In this paper, we report anti-resonant silica hollow-core fibers (AR-HCFs) for solarization-free ultraviolet (UV) pulse transmission. The new fibers reported have lower attenuation than any previous HCFs for this spectral range. We report a single fiber that guides over a part of the UV-C and the whole of the UV-A spectral regions in adjacent transmission bands. A second AR-HCF is used for delivery of 17 nanosecond laser pulses at 266 nm at 30 kHz repetition rate. The fiber maintained a constant transmission, free of silica fluorescence and solarization-induced fiber degradation while delivering 0.46 μJ pulses for a period of over one hour. By direct comparison, we demonstrate that the single-mode AR-HCF significantly outperforms commercially-available high-OH and solarization-resistant silica multimode fibers for pulsed light delivery in this spectral range.
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Fiber-delivered high-power ultraviolet laser light has numerous applications, extending beyond its use in the semiconductor industry to e.g. experiments on coherent manipulation of trapped ions for precision spectroscopy and optical clocks [1,2], quantum information processing , and trapped ion simulators , in which excellent beam quality and pointing stability are desirable. Synthetic fused silica has been widely used as an optical fiber material for its high transparency in the visible and near-IR spectral range as well as its mechanical robustness, high chemical resistance and good biomedical compatibility. Silica-based optical fibers are the mainstay of optical telecommunications and many other applications. However, in some demanding spectral regions, such as the mid-infrared (mid-IR) and the ultraviolet (UV), silica fibers exhibit high attenuation. The development of soft glass materials with reduced phonon absorption has extended the spectral range of optical fibers at long wavelengths . At ultraviolet wavelengths no alternative glasses have been identified and silica fibers continue to exhibit high attenuation as well as fluorescence and photodarkening [6–8].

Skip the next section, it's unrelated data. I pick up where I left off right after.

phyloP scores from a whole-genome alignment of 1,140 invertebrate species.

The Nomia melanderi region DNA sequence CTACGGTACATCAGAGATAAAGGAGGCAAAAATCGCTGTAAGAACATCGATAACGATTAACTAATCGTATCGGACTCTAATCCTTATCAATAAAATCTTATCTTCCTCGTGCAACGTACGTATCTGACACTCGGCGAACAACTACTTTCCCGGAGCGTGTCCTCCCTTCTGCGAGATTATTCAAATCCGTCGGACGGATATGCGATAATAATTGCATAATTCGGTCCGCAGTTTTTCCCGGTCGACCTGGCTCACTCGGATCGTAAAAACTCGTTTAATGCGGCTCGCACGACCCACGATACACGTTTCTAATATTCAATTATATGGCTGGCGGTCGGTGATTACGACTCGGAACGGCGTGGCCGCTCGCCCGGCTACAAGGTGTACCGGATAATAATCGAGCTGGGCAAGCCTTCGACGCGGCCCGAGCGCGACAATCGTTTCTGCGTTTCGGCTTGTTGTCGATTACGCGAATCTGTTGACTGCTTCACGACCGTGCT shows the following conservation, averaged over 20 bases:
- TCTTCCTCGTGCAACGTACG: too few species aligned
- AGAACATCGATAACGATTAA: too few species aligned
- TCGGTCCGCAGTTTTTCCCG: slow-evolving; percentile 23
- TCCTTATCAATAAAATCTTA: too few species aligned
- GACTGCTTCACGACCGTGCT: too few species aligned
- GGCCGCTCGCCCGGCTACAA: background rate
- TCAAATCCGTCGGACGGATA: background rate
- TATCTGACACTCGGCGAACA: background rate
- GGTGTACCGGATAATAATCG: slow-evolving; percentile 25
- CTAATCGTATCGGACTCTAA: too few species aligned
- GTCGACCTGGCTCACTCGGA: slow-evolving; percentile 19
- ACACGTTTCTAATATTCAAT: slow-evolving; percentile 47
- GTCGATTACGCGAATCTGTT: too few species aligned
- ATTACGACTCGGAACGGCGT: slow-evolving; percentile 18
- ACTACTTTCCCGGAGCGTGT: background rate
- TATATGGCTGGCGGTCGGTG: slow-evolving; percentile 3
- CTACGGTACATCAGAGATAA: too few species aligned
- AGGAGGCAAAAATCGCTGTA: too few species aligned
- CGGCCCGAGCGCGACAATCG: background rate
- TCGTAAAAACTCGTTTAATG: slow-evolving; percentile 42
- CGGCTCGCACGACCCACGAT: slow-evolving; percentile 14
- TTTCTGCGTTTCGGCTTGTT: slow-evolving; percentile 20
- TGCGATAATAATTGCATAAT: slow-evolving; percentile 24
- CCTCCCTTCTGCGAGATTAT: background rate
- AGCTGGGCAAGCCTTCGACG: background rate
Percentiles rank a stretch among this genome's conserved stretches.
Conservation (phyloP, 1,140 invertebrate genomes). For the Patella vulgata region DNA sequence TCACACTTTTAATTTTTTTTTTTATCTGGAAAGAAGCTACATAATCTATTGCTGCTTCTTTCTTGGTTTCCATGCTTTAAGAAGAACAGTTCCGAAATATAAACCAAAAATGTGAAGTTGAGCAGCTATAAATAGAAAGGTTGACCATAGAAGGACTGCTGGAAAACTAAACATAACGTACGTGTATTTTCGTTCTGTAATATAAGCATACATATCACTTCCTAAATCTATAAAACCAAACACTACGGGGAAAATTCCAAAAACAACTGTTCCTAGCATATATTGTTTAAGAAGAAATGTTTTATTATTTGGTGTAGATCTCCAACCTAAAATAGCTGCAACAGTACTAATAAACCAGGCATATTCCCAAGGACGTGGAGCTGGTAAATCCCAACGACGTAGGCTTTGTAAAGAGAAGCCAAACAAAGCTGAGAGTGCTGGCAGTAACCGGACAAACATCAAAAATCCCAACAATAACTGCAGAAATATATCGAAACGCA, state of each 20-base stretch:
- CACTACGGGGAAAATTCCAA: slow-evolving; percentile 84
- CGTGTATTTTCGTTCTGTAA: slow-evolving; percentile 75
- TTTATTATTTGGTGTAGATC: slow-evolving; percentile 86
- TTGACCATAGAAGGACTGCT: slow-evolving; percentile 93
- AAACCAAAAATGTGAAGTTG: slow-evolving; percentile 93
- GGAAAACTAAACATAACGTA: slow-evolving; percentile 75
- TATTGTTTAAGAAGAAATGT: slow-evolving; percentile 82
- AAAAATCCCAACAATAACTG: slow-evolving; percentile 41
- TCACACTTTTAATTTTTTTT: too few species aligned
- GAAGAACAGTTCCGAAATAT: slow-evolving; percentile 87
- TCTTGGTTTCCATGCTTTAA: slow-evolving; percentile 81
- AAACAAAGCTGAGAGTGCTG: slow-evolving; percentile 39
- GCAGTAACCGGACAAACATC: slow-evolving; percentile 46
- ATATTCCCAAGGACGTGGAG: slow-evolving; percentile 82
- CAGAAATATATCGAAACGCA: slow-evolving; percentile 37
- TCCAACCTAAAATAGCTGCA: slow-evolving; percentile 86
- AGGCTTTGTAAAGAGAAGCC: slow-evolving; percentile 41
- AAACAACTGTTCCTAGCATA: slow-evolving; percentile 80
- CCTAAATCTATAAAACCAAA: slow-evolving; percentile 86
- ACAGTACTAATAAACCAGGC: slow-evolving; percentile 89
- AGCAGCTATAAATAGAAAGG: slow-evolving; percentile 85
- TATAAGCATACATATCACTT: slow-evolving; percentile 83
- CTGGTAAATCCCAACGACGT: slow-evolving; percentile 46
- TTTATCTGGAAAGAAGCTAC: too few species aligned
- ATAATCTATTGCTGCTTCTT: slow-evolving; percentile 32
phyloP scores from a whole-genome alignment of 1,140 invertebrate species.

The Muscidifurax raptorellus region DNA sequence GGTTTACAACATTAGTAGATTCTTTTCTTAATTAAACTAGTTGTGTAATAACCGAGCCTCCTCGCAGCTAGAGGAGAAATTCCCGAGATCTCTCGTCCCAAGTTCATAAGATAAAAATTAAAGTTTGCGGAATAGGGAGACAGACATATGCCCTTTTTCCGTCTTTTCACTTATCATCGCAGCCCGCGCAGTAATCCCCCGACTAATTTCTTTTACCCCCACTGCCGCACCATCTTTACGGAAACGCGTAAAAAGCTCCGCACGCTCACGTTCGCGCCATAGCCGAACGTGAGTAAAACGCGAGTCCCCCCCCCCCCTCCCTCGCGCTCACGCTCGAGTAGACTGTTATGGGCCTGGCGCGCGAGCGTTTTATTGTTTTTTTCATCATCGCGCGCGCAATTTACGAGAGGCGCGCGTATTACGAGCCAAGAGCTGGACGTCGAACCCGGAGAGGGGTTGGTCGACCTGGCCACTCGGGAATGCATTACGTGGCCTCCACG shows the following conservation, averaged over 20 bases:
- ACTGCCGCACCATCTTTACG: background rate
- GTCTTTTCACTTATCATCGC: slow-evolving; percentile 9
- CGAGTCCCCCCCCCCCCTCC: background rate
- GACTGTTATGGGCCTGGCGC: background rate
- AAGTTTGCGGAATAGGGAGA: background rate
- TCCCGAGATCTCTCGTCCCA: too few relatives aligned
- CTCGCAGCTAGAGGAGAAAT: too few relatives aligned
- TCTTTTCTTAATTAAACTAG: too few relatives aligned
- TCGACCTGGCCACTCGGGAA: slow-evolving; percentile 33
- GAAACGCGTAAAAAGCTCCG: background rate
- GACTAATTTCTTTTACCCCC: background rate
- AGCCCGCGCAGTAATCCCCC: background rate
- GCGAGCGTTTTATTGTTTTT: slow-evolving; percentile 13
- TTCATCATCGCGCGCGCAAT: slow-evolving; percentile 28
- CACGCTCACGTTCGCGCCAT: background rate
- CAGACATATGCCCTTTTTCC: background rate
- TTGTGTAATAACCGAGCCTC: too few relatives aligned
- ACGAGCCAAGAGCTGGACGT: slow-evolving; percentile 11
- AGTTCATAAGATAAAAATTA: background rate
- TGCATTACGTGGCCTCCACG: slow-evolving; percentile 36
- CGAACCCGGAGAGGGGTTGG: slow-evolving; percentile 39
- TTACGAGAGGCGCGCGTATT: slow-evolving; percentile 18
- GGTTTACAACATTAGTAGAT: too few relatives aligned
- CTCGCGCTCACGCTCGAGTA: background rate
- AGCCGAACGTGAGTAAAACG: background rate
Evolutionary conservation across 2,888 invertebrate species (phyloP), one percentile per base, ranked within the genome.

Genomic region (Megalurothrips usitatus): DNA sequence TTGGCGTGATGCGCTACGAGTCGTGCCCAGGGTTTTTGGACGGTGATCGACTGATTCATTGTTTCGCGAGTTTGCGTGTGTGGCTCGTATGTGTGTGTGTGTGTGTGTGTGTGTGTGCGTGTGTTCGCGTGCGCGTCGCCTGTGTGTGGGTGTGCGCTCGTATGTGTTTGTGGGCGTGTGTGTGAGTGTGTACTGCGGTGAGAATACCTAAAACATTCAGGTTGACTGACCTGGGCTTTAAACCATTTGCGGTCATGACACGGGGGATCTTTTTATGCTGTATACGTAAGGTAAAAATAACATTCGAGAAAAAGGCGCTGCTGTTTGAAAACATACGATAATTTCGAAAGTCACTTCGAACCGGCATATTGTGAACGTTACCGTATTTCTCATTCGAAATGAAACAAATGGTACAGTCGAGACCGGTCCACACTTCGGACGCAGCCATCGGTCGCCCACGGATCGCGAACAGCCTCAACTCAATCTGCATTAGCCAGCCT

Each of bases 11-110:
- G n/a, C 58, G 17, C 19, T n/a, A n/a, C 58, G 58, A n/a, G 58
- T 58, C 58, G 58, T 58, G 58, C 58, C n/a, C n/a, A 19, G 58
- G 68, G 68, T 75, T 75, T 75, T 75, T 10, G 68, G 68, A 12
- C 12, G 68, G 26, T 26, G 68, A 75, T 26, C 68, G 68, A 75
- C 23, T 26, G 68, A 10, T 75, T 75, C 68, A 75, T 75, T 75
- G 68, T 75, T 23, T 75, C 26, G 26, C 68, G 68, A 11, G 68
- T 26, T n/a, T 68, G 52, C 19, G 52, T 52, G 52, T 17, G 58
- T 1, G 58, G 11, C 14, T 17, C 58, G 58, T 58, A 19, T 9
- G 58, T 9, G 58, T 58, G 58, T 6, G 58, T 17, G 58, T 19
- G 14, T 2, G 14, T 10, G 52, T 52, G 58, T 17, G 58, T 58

Multiphoton absorption [9,10] and optically-induced color center formation are primary causes of the poor performance of silica-based fibers in the UV, along with increasing material absorption and Rayleigh scattering. The formation of color centers is associated with photodarkening and this is referred to as solarization . Solarization of silica fibers can be mitigated by loading hydrogen in the silica network to reduce the formation of color centers [11,12]. This requires loading the fiber at high-pressure with hydrogen gas and subsequent curing via exposure to UV radiation [13,14]. A large core area is advantageous as it reduces peak intensities within the fiber. Recently multi-trench silica fiber  and endlessly single-mode photonic crystal fiber silica fibers (PCFs) [13–16] have been proposed and demonstrated for UV light transmission. In PCF, the silica cladding comprises a periodic air-hole array that provide channels near the core for the loading of high-pressure hydrogen gas and make the post-processing of fibers more convenient and efficient [13,14]. Hydrogen passivation reduces the solarization effect and enables transmission of continuous wave incident UV laser power up to the milliWatt power level. Solarization-free delivery of 200 mW at 313 nm wavelength and 10 mW at 235 nm were recently reported; however, to maintain long-term fiber transparency for such laser intensities is still challenging at deeper UV wavelengths . Karlitschek et al. reported that hydrogen loading could enable stable transmission in hydrogen-loaded multimode silica fiber for about 100 μJ, 3 ns incident pulses at 266 nm [11,12], where the laser repetition rate was 10 Hz and stable transmission was observed only for about 5000 pulses. It is noted that hydrogen passivation reduces the formation of a range of color centers but cannot change the intrinsic material absorption in the UV. The intrinsic loss of commercial solarization-resistant silica fiber typically increases from 30 dB/km to approaching 1 dB/m from 400 nm to 200 nm wavelength .